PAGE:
Medicaid recipients are required to contribute their “surplus” monthly income to their care provider before they can receive benefits. Specifically, an individual is only entitled to keep a maximum income allowance each month and any monthly income over this amount must be “spent down” before Medicaid will pay for the individual’s care. However, qualified elderly and disabled individuals in need of home care or community services can use all of their excess income to pay for their living expenses by participating in a Pooled Income-Only Trust.
What Are Pooled Income-Only Trusts?
Pooled Income-Only Trusts are a type of Special Needs Trust that is established and managed by a not-for-profit, charitable organization. Elderly and disabled participants contribute their excess income to the pooled income-only trust to be managed along with other participants’ funds. The money in the participant’s trust account can be used for the participant’s living expenses, including mortgage payments, rent, food, utilities, recreational activities, clothing, etc. Like all special needs trusts, disbursements from the trust are not issued directly to the individual but rather to the provider of the item or service (landlord, mortgagor, retailers, vendors, etc.). Upon the death of the participant, any balance remaining in the participant’s account will be distributed to the not-for-profit, charitable organization that was managing the pooled income-only trust to further its charitable purposes.
All individuals who qualify as disabled pursuant to Social Security laws are eligible to establish a pooled income-only trust. Pooled income-only trusts allow a qualified individual to retain all of his or her income while remaining eligible for Medicaid community benefits.
Covering Daily Expenses With Pooled Income-Only Trust Assets
You’ve established a pooled income-only trust and your excess monthly income (for Medicaid purposes) is being deposited to your trust account. Now, let’s consider how the beneficiary may use the funds.
What Expenses Can Be Paid With a Pooled Income-Only Trust?
Each non-profit organization that manages pooled income-only trusts has its own rules, but generally speaking, the following items are approved expenditures:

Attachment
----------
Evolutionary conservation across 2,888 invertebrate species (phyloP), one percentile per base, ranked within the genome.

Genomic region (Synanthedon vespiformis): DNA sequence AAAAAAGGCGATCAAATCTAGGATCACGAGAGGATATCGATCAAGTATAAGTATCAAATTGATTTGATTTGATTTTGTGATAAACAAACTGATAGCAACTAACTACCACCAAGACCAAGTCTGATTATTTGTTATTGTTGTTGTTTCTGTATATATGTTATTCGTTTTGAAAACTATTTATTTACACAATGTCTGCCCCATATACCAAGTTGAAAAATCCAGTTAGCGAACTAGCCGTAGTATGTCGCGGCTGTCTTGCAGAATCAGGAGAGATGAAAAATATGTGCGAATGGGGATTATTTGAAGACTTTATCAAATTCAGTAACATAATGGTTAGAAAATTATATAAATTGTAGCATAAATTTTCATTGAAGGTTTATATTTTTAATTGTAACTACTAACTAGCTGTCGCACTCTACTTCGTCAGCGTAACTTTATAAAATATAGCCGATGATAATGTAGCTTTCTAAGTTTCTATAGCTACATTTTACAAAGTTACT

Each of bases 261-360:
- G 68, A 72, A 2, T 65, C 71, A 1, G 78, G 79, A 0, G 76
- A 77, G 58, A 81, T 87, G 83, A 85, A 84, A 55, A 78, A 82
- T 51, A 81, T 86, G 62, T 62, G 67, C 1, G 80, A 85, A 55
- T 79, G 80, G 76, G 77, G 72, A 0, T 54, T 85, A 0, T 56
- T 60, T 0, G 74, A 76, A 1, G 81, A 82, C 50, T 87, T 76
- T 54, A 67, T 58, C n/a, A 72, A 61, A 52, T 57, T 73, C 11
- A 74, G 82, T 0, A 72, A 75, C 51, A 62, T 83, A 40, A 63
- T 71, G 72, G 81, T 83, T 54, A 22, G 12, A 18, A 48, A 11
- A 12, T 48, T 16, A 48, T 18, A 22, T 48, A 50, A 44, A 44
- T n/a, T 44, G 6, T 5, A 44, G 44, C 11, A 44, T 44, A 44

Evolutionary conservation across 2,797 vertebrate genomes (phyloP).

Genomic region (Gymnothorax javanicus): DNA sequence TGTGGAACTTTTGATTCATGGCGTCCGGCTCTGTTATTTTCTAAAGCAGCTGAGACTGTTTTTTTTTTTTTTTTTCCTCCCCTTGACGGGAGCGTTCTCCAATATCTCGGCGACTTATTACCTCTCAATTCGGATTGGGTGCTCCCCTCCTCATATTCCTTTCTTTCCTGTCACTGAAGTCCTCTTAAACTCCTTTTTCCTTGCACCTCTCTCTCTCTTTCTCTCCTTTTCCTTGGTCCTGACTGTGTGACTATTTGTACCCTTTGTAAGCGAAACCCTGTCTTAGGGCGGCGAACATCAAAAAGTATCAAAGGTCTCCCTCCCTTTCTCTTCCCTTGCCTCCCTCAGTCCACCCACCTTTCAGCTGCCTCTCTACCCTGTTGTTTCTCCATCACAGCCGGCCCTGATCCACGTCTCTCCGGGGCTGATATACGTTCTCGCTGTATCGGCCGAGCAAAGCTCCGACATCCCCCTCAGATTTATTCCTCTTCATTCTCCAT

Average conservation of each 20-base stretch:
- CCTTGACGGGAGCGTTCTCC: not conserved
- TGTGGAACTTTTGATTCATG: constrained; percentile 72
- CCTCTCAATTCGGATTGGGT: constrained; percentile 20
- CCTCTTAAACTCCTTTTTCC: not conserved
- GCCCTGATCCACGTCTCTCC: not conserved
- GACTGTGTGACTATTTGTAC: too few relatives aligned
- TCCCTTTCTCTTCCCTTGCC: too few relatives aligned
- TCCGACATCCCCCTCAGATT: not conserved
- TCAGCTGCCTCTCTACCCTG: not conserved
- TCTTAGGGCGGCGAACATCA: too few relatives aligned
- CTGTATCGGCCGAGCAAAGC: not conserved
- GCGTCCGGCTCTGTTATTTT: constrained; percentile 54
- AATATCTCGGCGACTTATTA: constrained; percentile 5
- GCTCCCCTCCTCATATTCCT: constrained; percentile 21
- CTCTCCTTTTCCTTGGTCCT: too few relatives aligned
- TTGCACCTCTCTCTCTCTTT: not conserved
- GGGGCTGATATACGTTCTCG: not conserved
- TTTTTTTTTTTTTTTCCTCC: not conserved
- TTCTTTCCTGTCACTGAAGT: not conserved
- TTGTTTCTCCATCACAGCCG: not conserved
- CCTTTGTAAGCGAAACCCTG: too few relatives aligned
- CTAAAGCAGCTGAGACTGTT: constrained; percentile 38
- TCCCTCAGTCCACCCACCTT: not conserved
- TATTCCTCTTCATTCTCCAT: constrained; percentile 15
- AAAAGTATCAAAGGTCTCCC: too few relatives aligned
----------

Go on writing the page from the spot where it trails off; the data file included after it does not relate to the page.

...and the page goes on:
- Groceries, toiletries, and clothing purchased for the beneficiary
- Electronics and furniture purchased for the beneficiary
- Day trips, including the beneficiary’s ticket/price of admission, meals, and souvenirs
- Restaurant charges (the beneficiary’s meal only)
- Rent/mortgage payments (but rent cannot be paid to a family member)
- Utility bills and real estate taxes on a home owned by the beneficiary
- Additional companion/aide that is not covered by Medicaid and is employed by a reputable agency
- Telephone bill or beauty parlor charges incurred in a health care facility
- Pre-need, Irrevocable funeral plans
- Legal fees
What Expenses Can Not Be Paid With a Pooled Income-Only Trust?
The following items cannot be paid from an individual’s pooled income-only trust account:
- Tobacco, alcohol, or firearms
- Purchases not for the sole benefit of the beneficiary
- Gifts for others
- Bills/invoices/receipts not in the beneficiary’s name
- Medical bills/Co-pays/Prescriptions
- Nursing home bills (spend down/surplus)
- Rent/mortgage after the beneficiary has been in a nursing home for three months
All eligible disbursements must be submitted with a disbursement form and a copy of the bill, invoice, or receipt. Some clients prefer to charge all such expenses to a credit card and submit the credit card bill for payment. Note that these lists are for general information purposes only and are not exhaustive. Other expenses may be approved on a case-by-case basis.
There are various options available to care for a special needs adult or child, but proper planning is the key to accomplishing your objectives. A pooled income-only trust may be the best option.